The Five Most Important Skills I Learned First Year

  1. 1. Sage wisdom is overrated.

    Not the best way to start off an article, I know. But doing things over and over makes you better at them. Case in point: writing resumes and doing job interviews. I landed two of my dream campus jobs this year, and honestly? No amount of tips in the world helped me with those interviews as much as just doing interviews again and again. Yes, I may have embarrassed myself a bit once or twice (like when I told my college interviewer that I was “a hard worker” and instantly realized how many times she’d heard that), but look at me now! On campus worker! 

  2. 2. How to skim articles.

    This was especially important for the social sciences. Listen. My history professor taught this skill two weeks into my first year and it changed my life. This article on reading sums everything up really well, but honestly… read the abstract. If you don’t get what’s going on just focus on the abstract. If you can unpack it, the entire thing will start making sense. 

  3. 3. How to get things done.

    So much stuff about getting things done during college. Like, uh… *checks notes* Washing your dishes ASAP is 100% less gross. Also, if your dorm has a bunch of washing machines, enough that you won’t be an asshole for doing this, do multiple loads of laundry at once. Also, actually washing your face daily on a consistent schedule actually makes your skin better! Did you know this? I somehow never learned this.  

    Writing in a diary every day is actually a great way of keeping memories. I remember so much more of my first semester than I ever could have without my super-over-detailed, super-over-dramatic entries on friend drama, what I was reading for class, and everyone I liked. 

    Bullet journaling is actually the best and most important life skill, and I know everyone says this so I’m adding nothing new, but it's true. Just come up with your own format and work it out as you go along, it’s so much easier than trying to copy someone else’s. 

  4. 4. Expect from other people what they expect from you.

    If someone is treating you badly, step back and ask yourself: if you acted this way to them, would they give you the benefit of the doubt you’re giving them? If the answer is no… what’s worth preserving here? 

    But also, no one can predict what you want perfectly. It’s a waste of time to blame people for not picking up on your needs or emotions 100% of the time; they don’t expect that from you, so why expect that from either them or yourself? My best friends are at a solid 75%, and even when they don’t get it, I know they want to. That’s why they’re my true people.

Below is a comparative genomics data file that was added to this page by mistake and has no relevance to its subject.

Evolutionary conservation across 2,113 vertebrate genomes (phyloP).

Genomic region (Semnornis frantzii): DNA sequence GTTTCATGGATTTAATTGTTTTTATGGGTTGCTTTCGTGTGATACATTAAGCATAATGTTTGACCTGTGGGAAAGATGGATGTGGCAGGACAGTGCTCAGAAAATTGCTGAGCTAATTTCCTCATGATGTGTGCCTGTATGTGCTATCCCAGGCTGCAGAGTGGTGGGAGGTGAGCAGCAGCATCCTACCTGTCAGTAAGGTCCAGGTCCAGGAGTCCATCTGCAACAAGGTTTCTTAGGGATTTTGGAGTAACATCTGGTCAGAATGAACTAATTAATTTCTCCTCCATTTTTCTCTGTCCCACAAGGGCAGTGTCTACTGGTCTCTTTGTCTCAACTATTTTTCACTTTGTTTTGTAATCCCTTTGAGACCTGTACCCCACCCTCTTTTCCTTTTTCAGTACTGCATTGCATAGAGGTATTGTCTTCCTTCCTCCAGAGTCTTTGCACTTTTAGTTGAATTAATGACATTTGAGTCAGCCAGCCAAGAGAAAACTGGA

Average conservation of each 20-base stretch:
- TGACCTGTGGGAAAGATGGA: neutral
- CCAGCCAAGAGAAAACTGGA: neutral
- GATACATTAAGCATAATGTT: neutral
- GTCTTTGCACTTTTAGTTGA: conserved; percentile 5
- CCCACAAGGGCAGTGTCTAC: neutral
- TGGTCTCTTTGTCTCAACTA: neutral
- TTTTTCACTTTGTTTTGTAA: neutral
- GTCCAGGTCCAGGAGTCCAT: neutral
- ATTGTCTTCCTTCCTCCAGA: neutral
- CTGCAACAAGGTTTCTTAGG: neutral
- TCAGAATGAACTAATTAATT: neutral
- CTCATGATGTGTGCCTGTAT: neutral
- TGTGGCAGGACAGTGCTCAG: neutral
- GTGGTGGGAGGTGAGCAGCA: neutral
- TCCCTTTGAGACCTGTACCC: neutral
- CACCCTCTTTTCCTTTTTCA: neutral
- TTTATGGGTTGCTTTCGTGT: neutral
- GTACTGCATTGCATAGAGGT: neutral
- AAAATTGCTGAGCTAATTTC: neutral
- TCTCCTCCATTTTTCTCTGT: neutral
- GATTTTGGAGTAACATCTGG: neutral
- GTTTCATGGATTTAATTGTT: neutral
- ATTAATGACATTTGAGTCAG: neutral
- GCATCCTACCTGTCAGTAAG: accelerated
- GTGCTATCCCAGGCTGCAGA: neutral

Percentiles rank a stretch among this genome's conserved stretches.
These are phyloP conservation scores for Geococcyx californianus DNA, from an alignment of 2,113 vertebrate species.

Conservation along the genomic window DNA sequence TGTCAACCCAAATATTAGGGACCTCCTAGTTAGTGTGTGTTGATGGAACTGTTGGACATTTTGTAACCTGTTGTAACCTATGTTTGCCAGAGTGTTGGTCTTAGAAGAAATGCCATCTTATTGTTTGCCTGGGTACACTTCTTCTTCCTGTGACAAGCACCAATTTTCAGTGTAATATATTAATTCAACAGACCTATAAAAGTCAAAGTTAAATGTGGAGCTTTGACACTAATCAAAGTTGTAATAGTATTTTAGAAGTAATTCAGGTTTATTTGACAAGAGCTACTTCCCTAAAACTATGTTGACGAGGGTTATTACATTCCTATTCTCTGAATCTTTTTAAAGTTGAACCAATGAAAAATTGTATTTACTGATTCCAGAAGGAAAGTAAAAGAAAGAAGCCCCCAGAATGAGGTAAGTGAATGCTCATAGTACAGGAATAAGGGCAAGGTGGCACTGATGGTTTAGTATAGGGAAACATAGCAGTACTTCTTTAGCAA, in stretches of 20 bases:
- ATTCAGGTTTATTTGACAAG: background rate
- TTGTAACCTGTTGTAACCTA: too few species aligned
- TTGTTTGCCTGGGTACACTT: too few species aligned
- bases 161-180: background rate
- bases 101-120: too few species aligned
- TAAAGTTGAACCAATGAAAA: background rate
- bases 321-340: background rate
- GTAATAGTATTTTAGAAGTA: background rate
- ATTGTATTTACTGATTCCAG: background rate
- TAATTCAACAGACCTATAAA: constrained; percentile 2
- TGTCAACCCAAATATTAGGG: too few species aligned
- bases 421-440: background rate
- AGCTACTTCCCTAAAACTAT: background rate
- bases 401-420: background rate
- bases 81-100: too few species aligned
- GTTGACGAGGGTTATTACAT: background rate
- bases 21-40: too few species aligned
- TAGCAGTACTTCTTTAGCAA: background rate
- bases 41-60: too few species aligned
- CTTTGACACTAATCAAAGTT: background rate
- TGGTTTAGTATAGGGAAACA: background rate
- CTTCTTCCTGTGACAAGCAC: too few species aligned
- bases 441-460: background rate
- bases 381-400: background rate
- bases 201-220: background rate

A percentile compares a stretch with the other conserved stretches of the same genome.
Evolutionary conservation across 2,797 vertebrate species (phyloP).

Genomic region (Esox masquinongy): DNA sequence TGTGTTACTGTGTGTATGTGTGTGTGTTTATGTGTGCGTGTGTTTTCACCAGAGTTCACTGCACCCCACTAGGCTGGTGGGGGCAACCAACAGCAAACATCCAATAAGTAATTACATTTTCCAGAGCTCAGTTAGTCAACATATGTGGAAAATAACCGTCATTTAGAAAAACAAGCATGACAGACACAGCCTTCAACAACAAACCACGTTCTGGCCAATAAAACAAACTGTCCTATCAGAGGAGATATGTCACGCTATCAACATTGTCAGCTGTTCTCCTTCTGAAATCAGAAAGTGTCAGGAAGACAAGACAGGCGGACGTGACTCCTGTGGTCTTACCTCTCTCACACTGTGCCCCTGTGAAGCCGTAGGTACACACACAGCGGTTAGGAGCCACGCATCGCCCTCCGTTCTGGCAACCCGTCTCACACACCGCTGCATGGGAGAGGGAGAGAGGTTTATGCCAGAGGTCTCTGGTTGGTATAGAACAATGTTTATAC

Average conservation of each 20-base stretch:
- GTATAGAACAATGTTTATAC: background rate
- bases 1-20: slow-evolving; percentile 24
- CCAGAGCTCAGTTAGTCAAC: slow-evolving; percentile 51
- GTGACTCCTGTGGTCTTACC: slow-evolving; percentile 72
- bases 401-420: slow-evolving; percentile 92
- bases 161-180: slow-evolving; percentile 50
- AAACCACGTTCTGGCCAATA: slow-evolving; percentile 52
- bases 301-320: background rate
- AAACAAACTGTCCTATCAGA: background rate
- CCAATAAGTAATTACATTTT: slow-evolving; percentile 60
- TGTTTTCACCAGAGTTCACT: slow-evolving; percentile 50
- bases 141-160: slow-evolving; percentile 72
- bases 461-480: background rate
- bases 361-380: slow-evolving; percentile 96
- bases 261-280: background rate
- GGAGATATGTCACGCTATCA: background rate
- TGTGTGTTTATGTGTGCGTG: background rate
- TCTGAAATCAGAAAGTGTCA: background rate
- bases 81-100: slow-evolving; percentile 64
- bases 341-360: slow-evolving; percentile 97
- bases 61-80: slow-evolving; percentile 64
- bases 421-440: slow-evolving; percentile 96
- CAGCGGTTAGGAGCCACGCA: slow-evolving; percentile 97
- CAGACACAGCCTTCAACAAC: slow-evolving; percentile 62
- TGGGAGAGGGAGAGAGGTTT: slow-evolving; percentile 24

5. 5. You keep learning.

    I wrote a post like this last year: it got published in my high school’s literary magazine about a year after I wrote it, and I just remember feeling so shocked that I basically wrote entirely about learning how much I needed to give other people. And yes, that was important at the time. 

    But learning to give to yourself is just as important. So here’s my big lesson: no, you should not go without what you need in life simply because it’s inconvenient for others

    It was really important for me to learn to ask for what I want, ask for help when I need it, and stop downplaying my emotions for the comfort of others. I’m not perfect. But if we’re close friends you probably generally know when I need support now! This is such an improvement. 


    The cliche of ‘to love other people you need to love yourself’ is frustrating, yeah, because no amount of self-hatred has ever made me love other people less. But it’s 100% messed with my ability to show it. The happier I become with who I am, the better I am at not taking things personally, and showing up for my friends when they need it not out of a sense of guilt, but out of a sense of love. So no, you don’t need to love yourself to love other people. But the more you love yourself, the easier loving other people becomes.